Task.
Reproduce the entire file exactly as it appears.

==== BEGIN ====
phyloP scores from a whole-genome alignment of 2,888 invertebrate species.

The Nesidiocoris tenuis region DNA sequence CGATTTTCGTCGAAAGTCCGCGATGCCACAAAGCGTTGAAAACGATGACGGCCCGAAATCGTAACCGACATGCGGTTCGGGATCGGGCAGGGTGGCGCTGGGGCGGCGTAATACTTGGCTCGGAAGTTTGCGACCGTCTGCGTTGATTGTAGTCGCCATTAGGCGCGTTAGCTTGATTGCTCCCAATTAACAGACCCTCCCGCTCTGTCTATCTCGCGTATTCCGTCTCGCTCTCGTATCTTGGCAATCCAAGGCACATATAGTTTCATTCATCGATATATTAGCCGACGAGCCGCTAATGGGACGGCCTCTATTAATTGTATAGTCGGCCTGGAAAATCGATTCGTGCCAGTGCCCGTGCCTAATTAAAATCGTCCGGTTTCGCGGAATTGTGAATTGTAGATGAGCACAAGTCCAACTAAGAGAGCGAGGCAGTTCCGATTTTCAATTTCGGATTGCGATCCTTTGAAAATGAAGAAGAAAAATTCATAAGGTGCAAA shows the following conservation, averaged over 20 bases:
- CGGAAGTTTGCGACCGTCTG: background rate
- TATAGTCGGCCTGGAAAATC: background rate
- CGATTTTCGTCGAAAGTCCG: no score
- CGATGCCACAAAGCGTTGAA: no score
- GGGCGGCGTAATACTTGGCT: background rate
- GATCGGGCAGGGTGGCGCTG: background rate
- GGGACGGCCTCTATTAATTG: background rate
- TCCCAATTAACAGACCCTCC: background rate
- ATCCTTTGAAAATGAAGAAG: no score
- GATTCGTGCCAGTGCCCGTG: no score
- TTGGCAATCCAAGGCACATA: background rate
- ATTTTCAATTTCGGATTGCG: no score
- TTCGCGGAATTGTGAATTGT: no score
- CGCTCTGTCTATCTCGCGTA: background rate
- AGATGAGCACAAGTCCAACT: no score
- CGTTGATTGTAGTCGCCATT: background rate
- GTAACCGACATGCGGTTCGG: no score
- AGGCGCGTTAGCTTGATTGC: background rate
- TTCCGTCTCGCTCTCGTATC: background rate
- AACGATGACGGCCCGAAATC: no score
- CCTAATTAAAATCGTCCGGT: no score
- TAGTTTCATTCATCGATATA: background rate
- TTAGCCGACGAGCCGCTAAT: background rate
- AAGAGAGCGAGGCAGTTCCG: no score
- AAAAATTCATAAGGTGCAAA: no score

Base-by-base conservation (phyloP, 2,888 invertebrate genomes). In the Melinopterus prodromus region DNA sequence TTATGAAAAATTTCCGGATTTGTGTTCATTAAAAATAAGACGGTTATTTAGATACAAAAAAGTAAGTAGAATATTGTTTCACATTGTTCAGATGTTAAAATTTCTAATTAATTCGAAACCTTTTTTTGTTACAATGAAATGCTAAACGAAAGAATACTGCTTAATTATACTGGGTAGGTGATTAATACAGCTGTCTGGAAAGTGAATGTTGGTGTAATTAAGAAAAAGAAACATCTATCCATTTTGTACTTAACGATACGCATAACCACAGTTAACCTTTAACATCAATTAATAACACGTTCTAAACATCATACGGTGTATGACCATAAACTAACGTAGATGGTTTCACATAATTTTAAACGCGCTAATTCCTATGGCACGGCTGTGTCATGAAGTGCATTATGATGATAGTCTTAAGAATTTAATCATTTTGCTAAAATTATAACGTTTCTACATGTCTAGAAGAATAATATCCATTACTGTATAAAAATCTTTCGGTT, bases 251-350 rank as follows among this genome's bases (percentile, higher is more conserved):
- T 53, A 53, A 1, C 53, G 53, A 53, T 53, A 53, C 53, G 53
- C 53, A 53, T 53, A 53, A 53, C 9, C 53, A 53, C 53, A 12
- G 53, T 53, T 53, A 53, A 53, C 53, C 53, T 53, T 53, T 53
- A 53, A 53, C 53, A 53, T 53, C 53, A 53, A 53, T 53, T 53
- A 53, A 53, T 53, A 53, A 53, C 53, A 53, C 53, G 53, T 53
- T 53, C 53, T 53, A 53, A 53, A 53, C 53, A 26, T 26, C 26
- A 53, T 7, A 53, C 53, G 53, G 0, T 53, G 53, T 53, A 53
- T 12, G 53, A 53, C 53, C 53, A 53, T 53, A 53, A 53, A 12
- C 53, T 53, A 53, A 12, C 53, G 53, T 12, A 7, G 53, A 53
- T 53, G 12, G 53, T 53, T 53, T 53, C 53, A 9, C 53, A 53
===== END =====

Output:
phyloP scores from a whole-genome alignment of 2,888 invertebrate species.

The Nesidiocoris tenuis region DNA sequence CGATTTTCGTCGAAAGTCCGCGATGCCACAAAGCGTTGAAAACGATGACGGCCCGAAATCGTAACCGACATGCGGTTCGGGATCGGGCAGGGTGGCGCTGGGGCGGCGTAATACTTGGCTCGGAAGTTTGCGACCGTCTGCGTTGATTGTAGTCGCCATTAGGCGCGTTAGCTTGATTGCTCCCAATTAACAGACCCTCCCGCTCTGTCTATCTCGCGTATTCCGTCTCGCTCTCGTATCTTGGCAATCCAAGGCACATATAGTTTCATTCATCGATATATTAGCCGACGAGCCGCTAATGGGACGGCCTCTATTAATTGTATAGTCGGCCTGGAAAATCGATTCGTGCCAGTGCCCGTGCCTAATTAAAATCGTCCGGTTTCGCGGAATTGTGAATTGTAGATGAGCACAAGTCCAACTAAGAGAGCGAGGCAGTTCCGATTTTCAATTTCGGATTGCGATCCTTTGAAAATGAAGAAGAAAAATTCATAAGGTGCAAA shows the following conservation, averaged over 20 bases:
- CGGAAGTTTGCGACCGTCTG: background rate
- TATAGTCGGCCTGGAAAATC: background rate
- CGATTTTCGTCGAAAGTCCG: no score
- CGATGCCACAAAGCGTTGAA: no score
- GGGCGGCGTAATACTTGGCT: background rate
- GATCGGGCAGGGTGGCGCTG: background rate
- GGGACGGCCTCTATTAATTG: background rate
- TCCCAATTAACAGACCCTCC: background rate
- ATCCTTTGAAAATGAAGAAG: no score
- GATTCGTGCCAGTGCCCGTG: no score
- TTGGCAATCCAAGGCACATA: background rate
- ATTTTCAATTTCGGATTGCG: no score
- TTCGCGGAATTGTGAATTGT: no score
- CGCTCTGTCTATCTCGCGTA: background rate
- AGATGAGCACAAGTCCAACT: no score
- CGTTGATTGTAGTCGCCATT: background rate
- GTAACCGACATGCGGTTCGG: no score
- AGGCGCGTTAGCTTGATTGC: background rate
- TTCCGTCTCGCTCTCGTATC: background rate
- AACGATGACGGCCCGAAATC: no score
- CCTAATTAAAATCGTCCGGT: no score
- TAGTTTCATTCATCGATATA: background rate
- TTAGCCGACGAGCCGCTAAT: background rate
- AAGAGAGCGAGGCAGTTCCG: no score
- AAAAATTCATAAGGTGCAAA: no score

Base-by-base conservation (phyloP, 2,888 invertebrate genomes). In the Melinopterus prodromus region DNA sequence TTATGAAAAATTTCCGGATTTGTGTTCATTAAAAATAAGACGGTTATTTAGATACAAAAAAGTAAGTAGAATATTGTTTCACATTGTTCAGATGTTAAAATTTCTAATTAATTCGAAACCTTTTTTTGTTACAATGAAATGCTAAACGAAAGAATACTGCTTAATTATACTGGGTAGGTGATTAATACAGCTGTCTGGAAAGTGAATGTTGGTGTAATTAAGAAAAAGAAACATCTATCCATTTTGTACTTAACGATACGCATAACCACAGTTAACCTTTAACATCAATTAATAACACGTTCTAAACATCATACGGTGTATGACCATAAACTAACGTAGATGGTTTCACATAATTTTAAACGCGCTAATTCCTATGGCACGGCTGTGTCATGAAGTGCATTATGATGATAGTCTTAAGAATTTAATCATTTTGCTAAAATTATAACGTTTCTACATGTCTAGAAGAATAATATCCATTACTGTATAAAAATCTTTCGGTT, bases 251-350 rank as follows among this genome's bases (percentile, higher is more conserved):
- T 53, A 53, A 1, C 53, G 53, A 53, T 53, A 53, C 53, G 53
- C 53, A 53, T 53, A 53, A 53, C 9, C 53, A 53, C 53, A 12
- G 53, T 53, T 53, A 53, A 53, C 53, C 53, T 53, T 53, T 53
- A 53, A 53, C 53, A 53, T 53, C 53, A 53, A 53, T 53, T 53
- A 53, A 53, T 53, A 53, A 53, C 53, A 53, C 53, G 53, T 53
- T 53, C 53, T 53, A 53, A 53, A 53, C 53, A 26, T 26, C 26
- A 53, T 7, A 53, C 53, G 53, G 0, T 53, G 53, T 53, A 53
- T 12, G 53, A 53, C 53, C 53, A 53, T 53, A 53, A 53, A 12
- C 53, T 53, A 53, A 12, C 53, G 53, T 12, A 7, G 53, A 53
- T 53, G 12, G 53, T 53, T 53, T 53, C 53, A 9, C 53, A 53